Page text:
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You have a favorite stuffed toy, or maybe you knit or crochet, and can create a stuffed toy from scratch. How much more fun would that stuffed toy be if you could add some animation to it? What if you could pose it and give it some life? It doesn't have to be the staid, flopping stuffed toy or crochet project that every other one has been.

In a few  easy steps, we are going to show you how to bring some personality to that stuffed toy or crochet project. The trick to bringing some life to that floppy stuffed toy is to create an inner moveable structure that will be placed inside – the toy skeleton.

Step 1:

For our demonstration, we are using a kangaroo knitting pattern developed by Tracy Chapman in her book Toys to Knit. (Randomhouse) Follow along with these easy steps to create your animated stuffed toy or knit figure.


We start by knitting the individual parts.  We have laid the individual parts out flat in the photo to show you what they look like. Lay out the two halves of the body. These will be joined first, starting at the head. Starting at the head, knit the two halves of the head together, then attach the eyes, ears and nose.

Step 2:

At this point, assemble the toy skeleton structure to fit the shape of your developing kangaroo. We bought ours through the Parabox website (search Parabox plus Toy Skeleton). Refer to the photos for guidance. You will need to use the separator/joiner tool (pliers) to get each limb of your toy skeleton sized to the right length.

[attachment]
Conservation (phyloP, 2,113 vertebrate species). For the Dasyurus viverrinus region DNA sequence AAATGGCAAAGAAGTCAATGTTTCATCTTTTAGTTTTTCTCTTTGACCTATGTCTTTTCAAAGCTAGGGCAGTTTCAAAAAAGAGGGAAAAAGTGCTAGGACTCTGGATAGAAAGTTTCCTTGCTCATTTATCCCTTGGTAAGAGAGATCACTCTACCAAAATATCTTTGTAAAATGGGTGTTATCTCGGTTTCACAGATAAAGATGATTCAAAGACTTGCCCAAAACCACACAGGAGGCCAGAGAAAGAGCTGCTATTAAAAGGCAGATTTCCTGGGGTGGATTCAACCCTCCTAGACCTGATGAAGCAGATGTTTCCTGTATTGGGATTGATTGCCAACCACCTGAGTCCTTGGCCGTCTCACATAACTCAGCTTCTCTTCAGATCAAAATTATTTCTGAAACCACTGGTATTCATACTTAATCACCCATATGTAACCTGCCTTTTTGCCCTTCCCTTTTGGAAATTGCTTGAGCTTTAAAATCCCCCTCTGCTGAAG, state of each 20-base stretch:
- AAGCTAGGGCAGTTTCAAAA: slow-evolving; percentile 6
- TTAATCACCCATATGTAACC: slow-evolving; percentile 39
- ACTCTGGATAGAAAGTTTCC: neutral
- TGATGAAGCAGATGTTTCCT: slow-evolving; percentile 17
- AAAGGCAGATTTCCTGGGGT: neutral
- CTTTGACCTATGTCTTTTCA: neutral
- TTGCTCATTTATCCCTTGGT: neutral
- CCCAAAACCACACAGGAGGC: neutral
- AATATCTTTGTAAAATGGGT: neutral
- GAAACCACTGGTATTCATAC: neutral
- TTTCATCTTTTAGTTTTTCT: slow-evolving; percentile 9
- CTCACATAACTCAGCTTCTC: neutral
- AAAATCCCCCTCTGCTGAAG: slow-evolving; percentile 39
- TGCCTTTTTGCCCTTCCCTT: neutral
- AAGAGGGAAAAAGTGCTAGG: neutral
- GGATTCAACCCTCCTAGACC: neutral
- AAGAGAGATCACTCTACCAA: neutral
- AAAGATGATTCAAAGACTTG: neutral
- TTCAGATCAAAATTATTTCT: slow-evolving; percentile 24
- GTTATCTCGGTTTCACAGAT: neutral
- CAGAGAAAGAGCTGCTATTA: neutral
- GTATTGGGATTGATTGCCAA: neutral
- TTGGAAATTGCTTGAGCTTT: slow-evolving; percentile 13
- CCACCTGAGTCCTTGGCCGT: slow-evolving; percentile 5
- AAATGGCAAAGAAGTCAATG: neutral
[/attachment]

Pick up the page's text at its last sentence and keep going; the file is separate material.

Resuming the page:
Once your skeleton structure has been assembled to the right size, insert it into your knit figure or stuffed toy. Use the accompanying photos as a guide.

Once the toy skeleton structure has been inserted into the knit figure, attach the front panel and the remainder of the panels and parts and add enough stuffing to make firm. Attach the pouch at this point.

Although we wrapped the head and legs in our example, this step is not necessary.

Step 3:

Once your skeleton structure has been assembled to the right size, insert it into your knit figure or stuffed toy. Use the accompanying photos as a guide.

Step 4:

You may want to temporarily remove part of the arm appendages in order to fit that portion of the toy skeleton frame into your knitting project.

Step 5:

Attaching the tail is the final step and you now have a knit figure that you can pose.
<p>Hi, where can I buy the skeleton and how much is it?</p>
That looks like it would be so much fun to play around with with a wire skeleton! I just love that kangaroo pattern too! Did you make that up!?!
Cool! I can see how this would be easy to do with armature wire or a coat hanger too.

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